Michael M describes his experience helping organize the West Virginia teacher strikes in 2018 and 2019, as a member of the West Virginia United caucus, and the IWW. This article was first published by the Organizing Work blog.
I’ve always been a radical, even before I had a red card. Joining the IWW in early 2017 was more a culmination of years of imbibing leftist political theory and history than it was a first step into the world of militant unionism. During the 2018 West Virginia teachers’ strike, however, I found out how deep my politics ran.
When I began teaching in 2016, the building representative (“shop steward” in other workplaces), where I taught was also, by coincidence, the local West Virginia Education Association president. A veteran educator and unionist, Dan had been a lifelong WVEA member and participant in the 1990 statewide teacher strike. He had signed me up for WVEA when I first started teaching, since membership is not compulsory in West Virginia. Dan had informed me about the annual statewide Delegate Assembly for WVEA members, and when our local began voting for members to attend DA, it was Dan who had vouched for me. At DA, it was Dan who introduced me to WVEA’s leadership team, and when I talked with Dan about becoming our building representative, it was Dan who gave me every piece of advice or material I would ever need to continue in his footsteps.
What my relationship with Dan and those more veteran unionists taught me more than anything else that year, however, was how isolated leadership was from member concerns. Dan was an active local president and building representative. He was known for dragging out faculty senate meetings with WVEA updates. Every month, Dan diligently placed a brightly-colored union memo in each of our faculty’s mailboxes, of which there were close to one hundred. Dan made it a habit to visit new faculty members early on, taking note of their interests and breaking the ice with his encyclopedic knowledge of films and popular culture. Dan was everything a good building representative and local president should be, according to WVEA. When there was an issue with administration, Dan was there to talk to about your concerns. When a member had a question about legislation, Dan was there to discuss it ad nauseum with you.
Unlike other local presidents, Dan cared about member concerns, and wanted to see those taken to the state level. But his years in WVEA had taught Dan that union leadership was immovable. Above him, members’ concerns fell on deaf ears. Requests for more local autonomy or assistance from the state level were not always heeded. Building power from below seemed impossible.
In 2017, Dan retired, and I took over as building representative.
Online organizing transforms labor organizing
Coincidentally, it was Dan’s desire to have more active members that led me to meet up with the Charleston organizers who would go on to start a nationwide revolution. Over the summer of 2017, Jay O’Neal, later the co-founder of the Public Employees United Facebook page that would be used to help organize education workers, messaged me to discuss some details about my anger at WVEA leadership. He had read my article in the Socialist Worker and had become ecstatic when he had realized he wasn’t alone. Jay felt a similar way about where leadership was heading, and that it would require a massive upheaval of membership to overhaul the system. Skeptical of this strategy though I was, I decided I would help out with organizing an upcoming rally.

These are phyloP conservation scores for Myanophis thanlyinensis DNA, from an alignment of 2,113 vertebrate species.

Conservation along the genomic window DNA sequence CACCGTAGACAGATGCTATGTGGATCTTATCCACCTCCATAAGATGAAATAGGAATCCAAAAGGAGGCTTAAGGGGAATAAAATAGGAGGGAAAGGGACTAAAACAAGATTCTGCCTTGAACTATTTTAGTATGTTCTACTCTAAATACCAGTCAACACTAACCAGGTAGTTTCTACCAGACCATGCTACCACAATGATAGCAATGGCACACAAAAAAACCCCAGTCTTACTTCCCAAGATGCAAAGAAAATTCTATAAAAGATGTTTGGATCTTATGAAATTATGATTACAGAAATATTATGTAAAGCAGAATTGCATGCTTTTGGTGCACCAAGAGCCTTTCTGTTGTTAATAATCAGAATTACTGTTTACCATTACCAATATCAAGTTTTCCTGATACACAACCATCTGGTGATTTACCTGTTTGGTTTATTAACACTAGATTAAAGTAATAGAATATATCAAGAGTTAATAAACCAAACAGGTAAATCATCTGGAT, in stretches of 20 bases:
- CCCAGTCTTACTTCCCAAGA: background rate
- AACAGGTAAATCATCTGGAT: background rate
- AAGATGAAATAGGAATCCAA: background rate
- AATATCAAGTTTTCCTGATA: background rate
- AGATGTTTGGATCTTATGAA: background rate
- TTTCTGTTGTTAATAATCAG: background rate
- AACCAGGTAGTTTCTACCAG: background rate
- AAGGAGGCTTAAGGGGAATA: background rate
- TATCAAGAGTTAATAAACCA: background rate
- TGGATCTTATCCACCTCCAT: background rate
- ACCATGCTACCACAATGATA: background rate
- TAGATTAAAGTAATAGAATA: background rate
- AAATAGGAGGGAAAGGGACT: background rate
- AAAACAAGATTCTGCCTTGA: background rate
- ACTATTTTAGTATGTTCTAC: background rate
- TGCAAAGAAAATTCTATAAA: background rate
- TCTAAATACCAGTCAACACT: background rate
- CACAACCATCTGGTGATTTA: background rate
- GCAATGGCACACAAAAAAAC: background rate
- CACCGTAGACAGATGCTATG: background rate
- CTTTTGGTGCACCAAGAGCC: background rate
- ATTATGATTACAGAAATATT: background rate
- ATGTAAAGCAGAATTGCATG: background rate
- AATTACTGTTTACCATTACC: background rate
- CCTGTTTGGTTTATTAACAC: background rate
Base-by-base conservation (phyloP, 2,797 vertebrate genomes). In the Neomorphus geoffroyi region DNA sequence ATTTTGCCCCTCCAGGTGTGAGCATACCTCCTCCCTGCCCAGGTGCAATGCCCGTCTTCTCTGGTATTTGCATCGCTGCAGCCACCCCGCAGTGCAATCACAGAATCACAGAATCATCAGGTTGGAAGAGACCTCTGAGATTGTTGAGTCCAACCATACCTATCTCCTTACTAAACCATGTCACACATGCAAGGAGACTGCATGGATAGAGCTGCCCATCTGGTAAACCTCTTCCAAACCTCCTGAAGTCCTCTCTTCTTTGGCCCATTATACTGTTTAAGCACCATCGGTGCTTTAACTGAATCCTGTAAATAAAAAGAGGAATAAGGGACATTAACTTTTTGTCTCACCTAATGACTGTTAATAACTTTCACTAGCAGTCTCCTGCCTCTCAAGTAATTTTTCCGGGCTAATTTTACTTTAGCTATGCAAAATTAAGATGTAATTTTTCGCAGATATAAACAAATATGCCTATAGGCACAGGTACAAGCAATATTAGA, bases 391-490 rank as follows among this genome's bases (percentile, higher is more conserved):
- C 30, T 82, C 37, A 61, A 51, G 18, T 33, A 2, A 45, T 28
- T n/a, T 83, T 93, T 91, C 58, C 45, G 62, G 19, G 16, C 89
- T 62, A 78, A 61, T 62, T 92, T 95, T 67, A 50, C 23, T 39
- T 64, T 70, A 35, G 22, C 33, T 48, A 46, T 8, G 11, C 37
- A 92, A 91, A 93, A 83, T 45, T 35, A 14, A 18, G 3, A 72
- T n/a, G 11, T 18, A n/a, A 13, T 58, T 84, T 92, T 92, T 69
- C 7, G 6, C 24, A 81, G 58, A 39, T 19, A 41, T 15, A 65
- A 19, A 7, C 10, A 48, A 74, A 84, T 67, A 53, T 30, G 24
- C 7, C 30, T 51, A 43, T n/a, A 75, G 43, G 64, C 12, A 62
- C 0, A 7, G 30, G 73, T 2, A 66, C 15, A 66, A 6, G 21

What began as online organizing transformed labor organizing. On a lone Facebook page, education workers began agitating, educating, and organizing one another for bigger and bigger actions. Our page went from a dozen or so of us in October to over 20,000 within a few months. Through this page, we organized #RedForEd days where educators all wore red and took pictures together to post on the page; we discussed concerns about our insurance plan; and we strategized about how to target certain legislators.
The “West Virginia model” would be replicated in Oklahoma, Kentucky, and Arizona during 2018 alone. This year, similar actions taken up by organizers in Los Angeles, Oakland, and Denver have won impressive gains while building worker power post-strike. 2019 has also seen renewed actions in West Virginia and Kentucky.
Rank-and-file dissatisfaction with union leadership
In some of these cases, it was the conflict between the rank-and-file and the union leadership that exacerbated the situation, accelerating organizing efforts by members, oftentimes working in opposition to the desires of union bureaucracy. In West Virginia, leadership had been relying on the business union model of organizing for almost three decades, since the last statewide strike in 1990.
The business union model of education relies on three main tactics: contract negotiations, endorsements, and lobbying. Since West Virginia is a right-to-work state and bars public employees from collective bargaining, I’ll focus on the latter two and their relevance in our strikes. Both the American Federation of Teachers (AFT) and WVEA have political action committees that make endorsements for statewide and national seats. Those who sit on these committees at the local level can vary depending on the county, but at the state level, it’s almost always the old guard of union bureaucrats. These endorsements for candidates are the primary way that both unions signal to members where they should place their energy in campaigning for, or at least voting for, their endorsed candidates.